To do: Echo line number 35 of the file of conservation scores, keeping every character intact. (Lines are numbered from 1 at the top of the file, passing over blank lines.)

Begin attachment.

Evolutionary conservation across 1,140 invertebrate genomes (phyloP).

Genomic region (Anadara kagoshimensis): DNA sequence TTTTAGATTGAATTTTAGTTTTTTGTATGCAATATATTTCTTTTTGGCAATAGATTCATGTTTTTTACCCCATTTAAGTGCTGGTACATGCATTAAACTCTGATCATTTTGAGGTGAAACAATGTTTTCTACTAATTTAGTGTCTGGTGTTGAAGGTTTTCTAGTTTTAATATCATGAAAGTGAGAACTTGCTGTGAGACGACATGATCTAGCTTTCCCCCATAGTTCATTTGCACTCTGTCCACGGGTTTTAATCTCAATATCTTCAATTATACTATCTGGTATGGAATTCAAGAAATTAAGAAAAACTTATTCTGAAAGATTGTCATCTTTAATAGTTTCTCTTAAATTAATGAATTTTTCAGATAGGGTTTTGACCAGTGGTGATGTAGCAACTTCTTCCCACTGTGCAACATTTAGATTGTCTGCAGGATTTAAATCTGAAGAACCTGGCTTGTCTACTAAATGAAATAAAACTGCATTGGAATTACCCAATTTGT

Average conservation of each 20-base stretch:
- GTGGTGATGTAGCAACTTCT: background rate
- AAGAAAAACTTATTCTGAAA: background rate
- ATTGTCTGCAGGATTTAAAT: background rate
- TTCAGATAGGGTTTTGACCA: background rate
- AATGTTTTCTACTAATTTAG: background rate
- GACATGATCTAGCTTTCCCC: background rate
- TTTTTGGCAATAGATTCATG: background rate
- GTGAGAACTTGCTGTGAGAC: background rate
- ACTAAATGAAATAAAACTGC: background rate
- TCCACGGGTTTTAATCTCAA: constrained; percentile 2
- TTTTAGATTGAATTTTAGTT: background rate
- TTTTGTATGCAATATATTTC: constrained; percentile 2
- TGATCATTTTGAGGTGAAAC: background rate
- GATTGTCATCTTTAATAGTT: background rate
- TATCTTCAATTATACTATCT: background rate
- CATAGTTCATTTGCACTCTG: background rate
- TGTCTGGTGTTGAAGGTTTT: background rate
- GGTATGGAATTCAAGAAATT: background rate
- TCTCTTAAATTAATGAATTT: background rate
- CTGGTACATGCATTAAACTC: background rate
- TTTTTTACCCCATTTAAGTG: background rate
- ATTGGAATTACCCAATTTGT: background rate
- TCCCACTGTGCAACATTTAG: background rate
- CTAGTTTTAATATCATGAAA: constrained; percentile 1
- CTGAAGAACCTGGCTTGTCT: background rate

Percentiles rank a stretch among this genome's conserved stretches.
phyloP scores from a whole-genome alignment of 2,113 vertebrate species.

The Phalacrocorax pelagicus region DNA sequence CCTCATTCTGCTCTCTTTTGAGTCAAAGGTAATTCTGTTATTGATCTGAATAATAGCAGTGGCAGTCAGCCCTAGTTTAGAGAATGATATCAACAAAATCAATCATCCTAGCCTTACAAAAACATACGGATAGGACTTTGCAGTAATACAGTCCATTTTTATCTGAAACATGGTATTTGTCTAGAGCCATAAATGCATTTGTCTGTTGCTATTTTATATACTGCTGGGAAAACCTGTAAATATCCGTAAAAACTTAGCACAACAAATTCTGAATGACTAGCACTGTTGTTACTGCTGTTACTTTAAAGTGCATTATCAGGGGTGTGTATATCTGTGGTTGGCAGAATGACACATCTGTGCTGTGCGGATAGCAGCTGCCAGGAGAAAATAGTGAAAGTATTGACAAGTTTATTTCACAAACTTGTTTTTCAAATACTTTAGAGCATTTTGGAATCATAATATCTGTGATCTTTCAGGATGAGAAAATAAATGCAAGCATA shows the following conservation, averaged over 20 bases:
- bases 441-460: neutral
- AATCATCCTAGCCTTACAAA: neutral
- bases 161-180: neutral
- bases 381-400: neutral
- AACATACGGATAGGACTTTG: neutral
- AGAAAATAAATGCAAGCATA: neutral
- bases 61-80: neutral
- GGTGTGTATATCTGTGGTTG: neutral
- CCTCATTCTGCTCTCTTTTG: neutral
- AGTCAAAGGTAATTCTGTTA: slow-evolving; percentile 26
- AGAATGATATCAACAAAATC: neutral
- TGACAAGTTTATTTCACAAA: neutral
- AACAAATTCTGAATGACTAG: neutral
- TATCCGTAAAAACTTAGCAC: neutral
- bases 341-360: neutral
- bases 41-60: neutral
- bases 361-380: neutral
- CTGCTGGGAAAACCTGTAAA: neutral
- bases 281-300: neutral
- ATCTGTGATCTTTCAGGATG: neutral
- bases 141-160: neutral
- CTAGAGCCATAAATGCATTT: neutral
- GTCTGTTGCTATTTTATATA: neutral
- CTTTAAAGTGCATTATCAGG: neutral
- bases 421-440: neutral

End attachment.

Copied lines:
- bases 381-400: neutral